Christ and CultureChrist and Culture
H. Richard Niebuhr
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Christians must interact with the culture they live in, unless they choose to sequester themselves in a monastery or a homogenous commune setting. And the interaction is a give-and-take proposition for both sides, as Christians will both impact culture and be impacted by it. But what role will your faith play in the interaction? And does your faith inform your ethics? These are some of the questions that H. Richard Niebuhr set out to answer in his classic Christ and Culture.

To answer the questions, Niebuhr chose to develop five types to describe how Christians in the past had interacted with their respective cultures, and how Christians are interacting with their cultures in the present. Fifty years after Niebuhr developed his five types, they are still just as relevant. Niebuhr's five types are: Christ against culture, the Christ of culture, Christ above culture, Christ and culture in paradox, and Christ the transformer of culture. Most of the types are fairly self explanatory, but several do need additional information to be understood properly. For instance, Christ above culture refers more accurately to a synthesis of Christ and culture, while Christ and culture in paradox implies a sort of dualism in which one strives to change the culture while accepting that it might not change until the return of Christ.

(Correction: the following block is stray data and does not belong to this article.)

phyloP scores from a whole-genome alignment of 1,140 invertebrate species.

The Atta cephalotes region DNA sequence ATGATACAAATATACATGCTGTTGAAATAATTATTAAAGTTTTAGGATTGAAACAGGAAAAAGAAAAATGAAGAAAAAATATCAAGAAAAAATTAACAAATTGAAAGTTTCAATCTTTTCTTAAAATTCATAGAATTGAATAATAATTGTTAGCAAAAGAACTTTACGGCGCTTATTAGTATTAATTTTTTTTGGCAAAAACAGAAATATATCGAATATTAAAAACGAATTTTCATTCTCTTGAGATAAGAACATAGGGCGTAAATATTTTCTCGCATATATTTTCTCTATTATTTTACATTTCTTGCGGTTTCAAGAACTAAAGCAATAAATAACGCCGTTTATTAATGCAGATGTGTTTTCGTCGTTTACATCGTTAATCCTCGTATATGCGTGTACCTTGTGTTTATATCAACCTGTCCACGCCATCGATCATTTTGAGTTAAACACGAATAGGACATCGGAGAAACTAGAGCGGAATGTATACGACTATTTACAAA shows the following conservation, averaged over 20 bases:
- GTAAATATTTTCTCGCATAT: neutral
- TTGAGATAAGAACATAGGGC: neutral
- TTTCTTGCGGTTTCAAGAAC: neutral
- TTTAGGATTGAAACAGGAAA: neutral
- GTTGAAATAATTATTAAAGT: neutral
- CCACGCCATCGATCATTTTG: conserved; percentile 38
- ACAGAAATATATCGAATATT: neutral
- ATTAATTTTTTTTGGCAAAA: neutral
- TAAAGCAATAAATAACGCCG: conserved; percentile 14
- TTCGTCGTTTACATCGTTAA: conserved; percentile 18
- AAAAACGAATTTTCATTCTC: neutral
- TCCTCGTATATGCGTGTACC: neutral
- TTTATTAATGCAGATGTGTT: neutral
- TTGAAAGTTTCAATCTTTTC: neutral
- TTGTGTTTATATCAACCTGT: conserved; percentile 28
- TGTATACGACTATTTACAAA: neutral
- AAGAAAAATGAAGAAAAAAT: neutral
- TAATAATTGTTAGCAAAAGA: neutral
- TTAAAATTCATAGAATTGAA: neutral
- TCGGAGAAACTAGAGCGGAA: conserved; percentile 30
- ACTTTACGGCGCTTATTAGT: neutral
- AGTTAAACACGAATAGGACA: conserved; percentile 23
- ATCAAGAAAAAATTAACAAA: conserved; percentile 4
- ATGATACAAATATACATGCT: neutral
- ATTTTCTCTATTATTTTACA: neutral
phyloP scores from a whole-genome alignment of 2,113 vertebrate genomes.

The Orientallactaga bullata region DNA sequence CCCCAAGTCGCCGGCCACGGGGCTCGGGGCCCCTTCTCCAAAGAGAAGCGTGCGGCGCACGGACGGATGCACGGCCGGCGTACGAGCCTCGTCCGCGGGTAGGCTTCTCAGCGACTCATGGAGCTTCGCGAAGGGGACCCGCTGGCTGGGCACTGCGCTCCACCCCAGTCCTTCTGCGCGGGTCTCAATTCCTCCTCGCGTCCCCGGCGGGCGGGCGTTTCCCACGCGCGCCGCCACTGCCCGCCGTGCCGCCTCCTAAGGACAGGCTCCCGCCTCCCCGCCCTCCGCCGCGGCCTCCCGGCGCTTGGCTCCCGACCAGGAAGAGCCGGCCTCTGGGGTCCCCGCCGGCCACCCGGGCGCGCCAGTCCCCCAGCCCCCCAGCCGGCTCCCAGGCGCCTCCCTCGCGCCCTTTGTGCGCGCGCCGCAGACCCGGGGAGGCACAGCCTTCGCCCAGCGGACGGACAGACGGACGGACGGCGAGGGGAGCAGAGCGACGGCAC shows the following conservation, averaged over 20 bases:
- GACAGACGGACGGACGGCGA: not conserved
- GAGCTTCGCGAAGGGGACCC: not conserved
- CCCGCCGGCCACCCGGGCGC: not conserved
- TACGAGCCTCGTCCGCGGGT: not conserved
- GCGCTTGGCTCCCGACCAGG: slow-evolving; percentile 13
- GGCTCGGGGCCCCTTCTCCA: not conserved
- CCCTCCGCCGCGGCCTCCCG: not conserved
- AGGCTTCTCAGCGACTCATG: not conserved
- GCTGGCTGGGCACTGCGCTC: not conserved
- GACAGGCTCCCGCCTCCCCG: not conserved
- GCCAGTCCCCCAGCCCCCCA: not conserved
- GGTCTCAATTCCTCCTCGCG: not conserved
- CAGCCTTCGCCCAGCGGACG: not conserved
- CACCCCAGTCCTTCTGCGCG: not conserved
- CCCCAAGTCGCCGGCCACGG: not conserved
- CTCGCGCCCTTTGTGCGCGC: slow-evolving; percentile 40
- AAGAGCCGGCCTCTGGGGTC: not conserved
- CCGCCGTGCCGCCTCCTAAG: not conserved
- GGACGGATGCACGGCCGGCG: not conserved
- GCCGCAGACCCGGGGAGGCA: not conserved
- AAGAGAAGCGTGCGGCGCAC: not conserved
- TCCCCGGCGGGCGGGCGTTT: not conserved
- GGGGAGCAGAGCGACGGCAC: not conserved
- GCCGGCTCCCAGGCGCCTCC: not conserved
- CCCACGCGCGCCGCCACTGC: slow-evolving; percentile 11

It should be noted that Niebuhr did not mean for his types to stand as hard and fast rules for how one must act if they are classified as a certain type. Nor did he mean that an author quoted in support of a particular type always fell into that type, which is, in all likelihood, true for modern readers as well. Though you, the reader, may generally fit the parameters of a particular type, you will often act in a manner more descriptive of a different, perhaps even contradictory, type. This does not mean that the types are invalid, or that classification of yourself as a certain type is wrong. It does mean, however, that it is the interaction between faith and culture that is important. And this book will help you understand that interaction better, even if you don't agree with all of the types. This book may even help you to change the nature of the interaction in a positive manner. Christ and Culture is a classic book, likely to retain its relevance fifty years from now. At the very least it will open your eyes to the very real interaction between Christ and Culture.